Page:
Palate: The sweetness ebbs on the palate as vanilla frosting leads to grilled peaches with a crack of black pepper next to singed marshmallows.

Finish: The end is plummy and full of rich toffee next to a dash of cedar bark and vanilla tobacco.

How To Use It:

Gun to head, this is the best cocktail bourbon that’s widely available and under $50. It works in everything from a simple highball to a complicated AF cocktail.

This is also the only bottle that I’d argue belongs in both categories. It’s inexpensive enough that you can train yourself with it while being refined enough to wow anyone looking for a great cocktail.

Part 2 — The “Master” Bourbons for Cocktails (At Any Price)

10. Baker’s Kentucky Straight Bourbon Whiskey Single Barrel 1007 Proof 8 Years 1 Month

Baker's Single Barrel
Beam Suntory

ABV: 53.5%

Average Price: $59

The Whiskey:

Baker’s is pulled from single barrels in specific warehouses and ricks across the Beam facility in Clermont, Kentucky. The bourbon is always at least seven years old. In this case, it was aged eight years and one month before bottling as-is.

Tasting Notes:

Nose: The nose leans toward old leather tobacco pouches before hitting a classic cherry vanilla cake vibe accented by green herbs and old sourdough bread crusts with a hint of caraway.

Palate: That cherry vanilla stays moist on the palate as sharp cinnamon, allspice, and clove drive the palate back toward green floral rye dill, caraway, and fennel with a sweet pear candy cider vibe.

Finish: The end holds onto the fruit candy as a rush of soft nutmeg eggnog arrives and is countered by a slow warmth from Hot Tamale candy-laced tobacco.

How To Use It:

I’d argue that this is the bourbon you use when you want a rye-forward vibe without using rye. Make a Manhattan with this. It’ll be spectacular. But then that winter spice and creaminess speaks to winter warmers like nogs or toddies. The point is that you can go hot, creamy, light, citrusy, or whiskey-forward with this one and it’ll always be a winner.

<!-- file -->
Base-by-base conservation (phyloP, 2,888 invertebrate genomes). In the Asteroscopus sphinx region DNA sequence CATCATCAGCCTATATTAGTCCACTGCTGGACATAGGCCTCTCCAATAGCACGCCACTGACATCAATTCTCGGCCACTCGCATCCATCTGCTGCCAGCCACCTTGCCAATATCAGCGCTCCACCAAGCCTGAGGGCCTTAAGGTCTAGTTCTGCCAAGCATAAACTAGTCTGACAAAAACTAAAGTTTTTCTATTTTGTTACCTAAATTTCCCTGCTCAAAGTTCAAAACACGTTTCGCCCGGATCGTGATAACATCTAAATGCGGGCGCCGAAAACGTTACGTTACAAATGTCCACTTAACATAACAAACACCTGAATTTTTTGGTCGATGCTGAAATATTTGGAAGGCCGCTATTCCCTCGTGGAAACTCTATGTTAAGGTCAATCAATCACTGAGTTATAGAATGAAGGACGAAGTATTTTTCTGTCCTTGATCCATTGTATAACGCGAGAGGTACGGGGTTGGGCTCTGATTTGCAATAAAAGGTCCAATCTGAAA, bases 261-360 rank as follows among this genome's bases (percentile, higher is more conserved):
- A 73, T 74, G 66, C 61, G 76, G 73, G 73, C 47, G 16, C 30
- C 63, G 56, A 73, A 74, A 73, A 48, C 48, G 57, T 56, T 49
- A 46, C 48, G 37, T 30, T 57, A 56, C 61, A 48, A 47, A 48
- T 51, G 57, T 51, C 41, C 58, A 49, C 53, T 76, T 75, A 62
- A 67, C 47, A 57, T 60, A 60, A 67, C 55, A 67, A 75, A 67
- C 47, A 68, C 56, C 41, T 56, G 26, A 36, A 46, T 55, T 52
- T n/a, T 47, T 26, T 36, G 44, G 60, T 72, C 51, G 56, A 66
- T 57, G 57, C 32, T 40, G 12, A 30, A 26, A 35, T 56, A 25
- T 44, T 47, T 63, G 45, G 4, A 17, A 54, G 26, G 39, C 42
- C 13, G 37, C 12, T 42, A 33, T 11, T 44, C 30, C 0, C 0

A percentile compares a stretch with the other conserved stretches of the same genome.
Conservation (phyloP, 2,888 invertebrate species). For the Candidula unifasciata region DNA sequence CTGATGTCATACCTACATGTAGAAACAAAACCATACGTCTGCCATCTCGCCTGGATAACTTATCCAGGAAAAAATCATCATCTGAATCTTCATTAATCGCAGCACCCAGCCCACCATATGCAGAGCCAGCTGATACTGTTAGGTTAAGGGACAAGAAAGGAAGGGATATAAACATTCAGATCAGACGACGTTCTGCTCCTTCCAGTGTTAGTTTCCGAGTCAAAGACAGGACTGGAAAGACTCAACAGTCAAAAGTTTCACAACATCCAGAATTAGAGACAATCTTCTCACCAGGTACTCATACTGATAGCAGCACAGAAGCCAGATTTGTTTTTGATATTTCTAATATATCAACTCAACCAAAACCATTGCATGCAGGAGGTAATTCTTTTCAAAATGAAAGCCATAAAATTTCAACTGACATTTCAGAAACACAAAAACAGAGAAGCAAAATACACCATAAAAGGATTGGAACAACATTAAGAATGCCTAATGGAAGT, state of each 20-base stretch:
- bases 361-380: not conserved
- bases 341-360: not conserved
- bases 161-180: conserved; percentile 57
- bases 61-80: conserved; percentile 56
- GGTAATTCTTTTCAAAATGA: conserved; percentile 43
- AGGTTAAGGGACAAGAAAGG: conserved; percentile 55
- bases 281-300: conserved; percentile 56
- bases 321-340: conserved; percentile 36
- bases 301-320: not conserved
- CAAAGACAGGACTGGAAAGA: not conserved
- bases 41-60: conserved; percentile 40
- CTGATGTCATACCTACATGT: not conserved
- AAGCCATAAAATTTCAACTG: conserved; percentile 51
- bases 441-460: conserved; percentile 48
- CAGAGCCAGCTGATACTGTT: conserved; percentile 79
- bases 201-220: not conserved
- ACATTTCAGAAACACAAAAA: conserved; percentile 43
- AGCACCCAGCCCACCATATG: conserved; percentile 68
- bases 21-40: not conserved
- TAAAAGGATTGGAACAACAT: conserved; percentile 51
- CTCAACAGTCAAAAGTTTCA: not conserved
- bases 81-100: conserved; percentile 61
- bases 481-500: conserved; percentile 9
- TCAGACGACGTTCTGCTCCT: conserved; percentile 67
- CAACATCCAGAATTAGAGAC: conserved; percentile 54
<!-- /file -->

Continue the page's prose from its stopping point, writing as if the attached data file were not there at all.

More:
9. Garrison Brothers Small Batch Texas Straight Bourbon Whiskey

Garrison Brothers

ABV: 47%

Average Price: $86

The Whiskey:

Garrison Brothers is a true grain-to-glass experience from Hye, Texas. The juice is a wheated bourbon made with local, Texas grains. That spirit is then aged under the beating heat of a hot Texas sun before the barrels are small-batched (with only 55 barrels per batch), proofed with local water, and bottled.

Tasting Notes:

Nose: There’s a caramel apple note on the nose next to a bit of dry straw, worn leather, and … what feels like Cinnamon Toast Crunch.

Palate: That cereal nature continues through the palate with a sugary and buttery shortbread note mingling with hints of vanilla cake frosted with lemon cream leading to a touch of orange oils.

Finish: The end is very long and warm with a bit of cinnamon that ultimately leads back to the caramel apples plus just a touch of dry campfire smoke at the very end.

How To Use It:

This is the bottle you get when you want something completely different. The bready graininess with the sharp spice and deep hues means that you’re going to get a bold cocktail that’s pure Texas in a glass.

If you do make a highball with this, use real Dr. Pepper (the stuff you get in Texas made with real sugar) and cut it with some orange oils. It’s fantastic.

If you’re making cocktails, lean toward summer berries, floral garnishes, and smoky notes in old fashioneds, Manhattans, or boulevardiers.

8. Old Forester Kentucky Straight Bourbon Whisky 1920 Prohibition Style

Old Forester Bourbon
Brown-Forman

ABV: 57.5%

Average Price: $62

The Whisky: